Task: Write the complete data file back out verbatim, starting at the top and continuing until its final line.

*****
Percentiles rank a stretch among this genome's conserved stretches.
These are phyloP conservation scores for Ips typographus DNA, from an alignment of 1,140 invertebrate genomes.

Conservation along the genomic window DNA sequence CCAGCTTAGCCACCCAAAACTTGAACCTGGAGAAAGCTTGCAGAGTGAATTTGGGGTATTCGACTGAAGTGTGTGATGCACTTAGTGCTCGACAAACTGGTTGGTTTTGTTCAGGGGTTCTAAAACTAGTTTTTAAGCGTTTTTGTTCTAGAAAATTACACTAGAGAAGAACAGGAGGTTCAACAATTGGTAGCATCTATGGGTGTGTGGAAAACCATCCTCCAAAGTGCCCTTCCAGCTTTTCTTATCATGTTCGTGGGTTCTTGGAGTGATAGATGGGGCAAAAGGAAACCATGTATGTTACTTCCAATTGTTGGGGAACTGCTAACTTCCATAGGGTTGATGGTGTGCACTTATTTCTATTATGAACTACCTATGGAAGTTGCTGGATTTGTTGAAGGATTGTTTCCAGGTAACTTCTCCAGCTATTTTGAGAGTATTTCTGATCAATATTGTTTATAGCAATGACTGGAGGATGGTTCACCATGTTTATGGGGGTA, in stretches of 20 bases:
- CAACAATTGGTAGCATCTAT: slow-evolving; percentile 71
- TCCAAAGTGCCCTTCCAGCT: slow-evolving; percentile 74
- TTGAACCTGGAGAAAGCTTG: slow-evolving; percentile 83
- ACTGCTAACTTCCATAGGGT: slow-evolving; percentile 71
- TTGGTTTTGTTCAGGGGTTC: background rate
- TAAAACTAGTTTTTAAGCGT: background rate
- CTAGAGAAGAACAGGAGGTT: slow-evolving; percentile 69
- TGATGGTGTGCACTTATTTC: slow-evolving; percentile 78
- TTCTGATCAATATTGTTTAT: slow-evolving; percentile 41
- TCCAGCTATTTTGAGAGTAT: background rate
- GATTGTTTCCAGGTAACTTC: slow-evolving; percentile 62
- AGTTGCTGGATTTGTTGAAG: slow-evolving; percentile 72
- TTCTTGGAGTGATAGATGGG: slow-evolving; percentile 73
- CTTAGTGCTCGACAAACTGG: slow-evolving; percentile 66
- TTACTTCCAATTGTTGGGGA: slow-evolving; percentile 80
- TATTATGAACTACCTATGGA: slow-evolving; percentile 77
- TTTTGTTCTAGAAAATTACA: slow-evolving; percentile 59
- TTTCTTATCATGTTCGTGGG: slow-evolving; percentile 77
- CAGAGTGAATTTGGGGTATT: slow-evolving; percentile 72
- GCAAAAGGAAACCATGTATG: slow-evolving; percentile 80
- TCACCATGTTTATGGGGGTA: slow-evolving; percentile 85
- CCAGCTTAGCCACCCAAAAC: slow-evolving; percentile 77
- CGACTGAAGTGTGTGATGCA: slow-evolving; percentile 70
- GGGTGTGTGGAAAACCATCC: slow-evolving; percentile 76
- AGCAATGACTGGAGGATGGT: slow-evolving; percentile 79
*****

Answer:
Percentiles rank a stretch among this genome's conserved stretches.
These are phyloP conservation scores for Ips typographus DNA, from an alignment of 1,140 invertebrate genomes.

Conservation along the genomic window DNA sequence CCAGCTTAGCCACCCAAAACTTGAACCTGGAGAAAGCTTGCAGAGTGAATTTGGGGTATTCGACTGAAGTGTGTGATGCACTTAGTGCTCGACAAACTGGTTGGTTTTGTTCAGGGGTTCTAAAACTAGTTTTTAAGCGTTTTTGTTCTAGAAAATTACACTAGAGAAGAACAGGAGGTTCAACAATTGGTAGCATCTATGGGTGTGTGGAAAACCATCCTCCAAAGTGCCCTTCCAGCTTTTCTTATCATGTTCGTGGGTTCTTGGAGTGATAGATGGGGCAAAAGGAAACCATGTATGTTACTTCCAATTGTTGGGGAACTGCTAACTTCCATAGGGTTGATGGTGTGCACTTATTTCTATTATGAACTACCTATGGAAGTTGCTGGATTTGTTGAAGGATTGTTTCCAGGTAACTTCTCCAGCTATTTTGAGAGTATTTCTGATCAATATTGTTTATAGCAATGACTGGAGGATGGTTCACCATGTTTATGGGGGTA, in stretches of 20 bases:
- CAACAATTGGTAGCATCTAT: slow-evolving; percentile 71
- TCCAAAGTGCCCTTCCAGCT: slow-evolving; percentile 74
- TTGAACCTGGAGAAAGCTTG: slow-evolving; percentile 83
- ACTGCTAACTTCCATAGGGT: slow-evolving; percentile 71
- TTGGTTTTGTTCAGGGGTTC: background rate
- TAAAACTAGTTTTTAAGCGT: background rate
- CTAGAGAAGAACAGGAGGTT: slow-evolving; percentile 69
- TGATGGTGTGCACTTATTTC: slow-evolving; percentile 78
- TTCTGATCAATATTGTTTAT: slow-evolving; percentile 41
- TCCAGCTATTTTGAGAGTAT: background rate
- GATTGTTTCCAGGTAACTTC: slow-evolving; percentile 62
- AGTTGCTGGATTTGTTGAAG: slow-evolving; percentile 72
- TTCTTGGAGTGATAGATGGG: slow-evolving; percentile 73
- CTTAGTGCTCGACAAACTGG: slow-evolving; percentile 66
- TTACTTCCAATTGTTGGGGA: slow-evolving; percentile 80
- TATTATGAACTACCTATGGA: slow-evolving; percentile 77
- TTTTGTTCTAGAAAATTACA: slow-evolving; percentile 59
- TTTCTTATCATGTTCGTGGG: slow-evolving; percentile 77
- CAGAGTGAATTTGGGGTATT: slow-evolving; percentile 72
- GCAAAAGGAAACCATGTATG: slow-evolving; percentile 80
- TCACCATGTTTATGGGGGTA: slow-evolving; percentile 85
- CCAGCTTAGCCACCCAAAAC: slow-evolving; percentile 77
- CGACTGAAGTGTGTGATGCA: slow-evolving; percentile 70
- GGGTGTGTGGAAAACCATCC: slow-evolving; percentile 76
- AGCAATGACTGGAGGATGGT: slow-evolving; percentile 79